A Tale of Two Battles – Isandlwana and Rorke’s Drift
This year marks the 100th anniversary of two of the most famous, (or infamous), battles of the colonial era; the Battle of Isandlwana in which the British suffered the worst defeat ever inflicted on a European army by a native force, and the Battle of Rorke’s drift, fought the same day and between the same protagonists, in which a small group of barely 120 men overcame seeming impossible odds to successfully hold a defensive position a mere 40 miles away.
The talk will go beyond the Boys Own stories of heroism and defeat and attempt to examine the wider events that shaped them, and in particular will examine the motivations, actions and personalities of the group that is usually overlooked in conventional narratives; the Zulus themselves.
So often portrayed as faceless extras to the drama of British defeat and victory, this talk will look at Zulu society and culture, at their incredible military organisation and skills, their attempts to avoid conflict with their neighbours, and their resolute tactics in responding to an unjustified invasion of their homeland.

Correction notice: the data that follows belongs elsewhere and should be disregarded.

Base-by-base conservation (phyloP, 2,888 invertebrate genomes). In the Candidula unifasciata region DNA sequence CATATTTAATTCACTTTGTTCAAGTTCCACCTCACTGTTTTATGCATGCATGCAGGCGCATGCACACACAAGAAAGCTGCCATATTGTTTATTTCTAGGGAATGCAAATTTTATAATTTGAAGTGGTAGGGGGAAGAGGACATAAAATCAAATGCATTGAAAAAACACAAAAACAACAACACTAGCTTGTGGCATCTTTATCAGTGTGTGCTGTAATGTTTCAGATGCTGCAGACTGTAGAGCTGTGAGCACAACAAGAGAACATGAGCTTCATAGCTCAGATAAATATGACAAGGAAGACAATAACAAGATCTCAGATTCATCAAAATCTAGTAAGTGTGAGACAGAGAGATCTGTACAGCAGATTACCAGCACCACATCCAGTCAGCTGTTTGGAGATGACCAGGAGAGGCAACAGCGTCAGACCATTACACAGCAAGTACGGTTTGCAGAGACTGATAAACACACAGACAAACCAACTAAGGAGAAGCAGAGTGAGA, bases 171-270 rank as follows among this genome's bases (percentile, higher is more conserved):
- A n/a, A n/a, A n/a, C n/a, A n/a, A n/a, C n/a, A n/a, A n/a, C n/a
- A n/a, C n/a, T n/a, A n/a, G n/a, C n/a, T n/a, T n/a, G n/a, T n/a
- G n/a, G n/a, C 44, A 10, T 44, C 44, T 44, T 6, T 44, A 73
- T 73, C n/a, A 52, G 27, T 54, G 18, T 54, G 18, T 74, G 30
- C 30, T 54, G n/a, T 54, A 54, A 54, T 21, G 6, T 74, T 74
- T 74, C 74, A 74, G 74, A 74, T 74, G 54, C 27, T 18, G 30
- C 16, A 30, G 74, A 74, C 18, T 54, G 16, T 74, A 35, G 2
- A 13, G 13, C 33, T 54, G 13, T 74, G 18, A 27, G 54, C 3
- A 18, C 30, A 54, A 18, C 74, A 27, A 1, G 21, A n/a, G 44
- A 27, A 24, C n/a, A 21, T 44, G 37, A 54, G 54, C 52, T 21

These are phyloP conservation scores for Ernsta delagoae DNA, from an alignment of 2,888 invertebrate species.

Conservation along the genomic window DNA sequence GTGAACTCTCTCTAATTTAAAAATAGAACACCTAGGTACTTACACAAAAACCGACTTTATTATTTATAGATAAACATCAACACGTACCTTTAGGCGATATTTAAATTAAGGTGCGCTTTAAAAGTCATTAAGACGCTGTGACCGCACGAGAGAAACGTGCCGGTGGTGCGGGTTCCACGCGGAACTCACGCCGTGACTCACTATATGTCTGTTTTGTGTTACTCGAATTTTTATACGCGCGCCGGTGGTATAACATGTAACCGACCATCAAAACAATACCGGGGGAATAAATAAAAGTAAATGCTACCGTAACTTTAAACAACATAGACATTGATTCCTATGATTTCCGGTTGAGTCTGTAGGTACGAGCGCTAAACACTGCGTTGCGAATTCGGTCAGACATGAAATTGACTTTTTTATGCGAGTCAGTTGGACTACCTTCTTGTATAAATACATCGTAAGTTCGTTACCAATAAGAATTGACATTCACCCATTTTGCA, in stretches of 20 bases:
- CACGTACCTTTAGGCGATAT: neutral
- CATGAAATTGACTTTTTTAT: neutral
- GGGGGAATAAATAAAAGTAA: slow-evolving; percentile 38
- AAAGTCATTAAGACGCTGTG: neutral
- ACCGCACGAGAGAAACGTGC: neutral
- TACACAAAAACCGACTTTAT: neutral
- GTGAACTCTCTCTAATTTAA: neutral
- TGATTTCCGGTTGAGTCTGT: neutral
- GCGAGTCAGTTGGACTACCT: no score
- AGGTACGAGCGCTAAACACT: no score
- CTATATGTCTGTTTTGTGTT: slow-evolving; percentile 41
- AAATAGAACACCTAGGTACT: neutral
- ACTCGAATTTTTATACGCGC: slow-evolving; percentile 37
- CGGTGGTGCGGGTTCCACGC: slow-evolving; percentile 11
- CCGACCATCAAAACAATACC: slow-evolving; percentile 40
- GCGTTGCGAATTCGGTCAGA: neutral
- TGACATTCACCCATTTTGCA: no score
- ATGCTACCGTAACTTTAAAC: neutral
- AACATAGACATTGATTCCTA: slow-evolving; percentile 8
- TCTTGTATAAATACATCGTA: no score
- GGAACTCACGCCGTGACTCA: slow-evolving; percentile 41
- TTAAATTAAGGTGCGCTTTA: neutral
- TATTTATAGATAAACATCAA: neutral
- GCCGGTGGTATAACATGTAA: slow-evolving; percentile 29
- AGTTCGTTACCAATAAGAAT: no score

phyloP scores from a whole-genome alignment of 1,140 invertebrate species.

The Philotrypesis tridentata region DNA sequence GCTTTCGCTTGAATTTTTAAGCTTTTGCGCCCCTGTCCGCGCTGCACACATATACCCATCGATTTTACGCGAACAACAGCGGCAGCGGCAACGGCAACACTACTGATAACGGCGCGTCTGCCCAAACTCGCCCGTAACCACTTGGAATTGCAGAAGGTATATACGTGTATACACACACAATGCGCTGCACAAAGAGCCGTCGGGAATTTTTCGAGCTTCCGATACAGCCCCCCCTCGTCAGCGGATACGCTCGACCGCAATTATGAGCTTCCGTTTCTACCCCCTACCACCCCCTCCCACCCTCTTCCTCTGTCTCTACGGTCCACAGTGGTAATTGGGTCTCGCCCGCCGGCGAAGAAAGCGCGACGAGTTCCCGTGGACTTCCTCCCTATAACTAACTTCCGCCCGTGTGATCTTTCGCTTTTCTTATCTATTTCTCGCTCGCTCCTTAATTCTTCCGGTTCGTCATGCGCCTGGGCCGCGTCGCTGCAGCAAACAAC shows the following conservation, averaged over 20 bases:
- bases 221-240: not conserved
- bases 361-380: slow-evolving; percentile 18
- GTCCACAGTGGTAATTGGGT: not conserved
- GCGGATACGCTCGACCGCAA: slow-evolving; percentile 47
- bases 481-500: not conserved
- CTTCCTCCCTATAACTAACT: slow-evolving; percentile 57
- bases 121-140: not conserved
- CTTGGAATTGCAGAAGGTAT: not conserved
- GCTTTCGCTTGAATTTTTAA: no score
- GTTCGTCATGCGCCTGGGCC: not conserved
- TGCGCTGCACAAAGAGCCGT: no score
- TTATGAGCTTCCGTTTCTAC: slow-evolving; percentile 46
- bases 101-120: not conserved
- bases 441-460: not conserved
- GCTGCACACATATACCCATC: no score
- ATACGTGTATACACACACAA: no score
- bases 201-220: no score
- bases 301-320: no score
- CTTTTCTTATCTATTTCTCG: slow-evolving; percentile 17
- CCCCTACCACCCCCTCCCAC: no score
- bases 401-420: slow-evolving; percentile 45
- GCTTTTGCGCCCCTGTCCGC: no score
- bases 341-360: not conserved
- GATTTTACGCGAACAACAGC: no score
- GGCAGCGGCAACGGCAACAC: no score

This talk will look at the background to these two battles, and the wider Zulu War of which they formed a part, a war that, to quote one historian, had no conceivable justification, even by the colonial standards of the day.
The speaker will be Brian MacGabhann of the Renmore History Society.
Connacht Hotel, Galway, Thursday 21 March at 8pm.
€5 entrance – free to members
Booking is essential – book on Eventbrite Here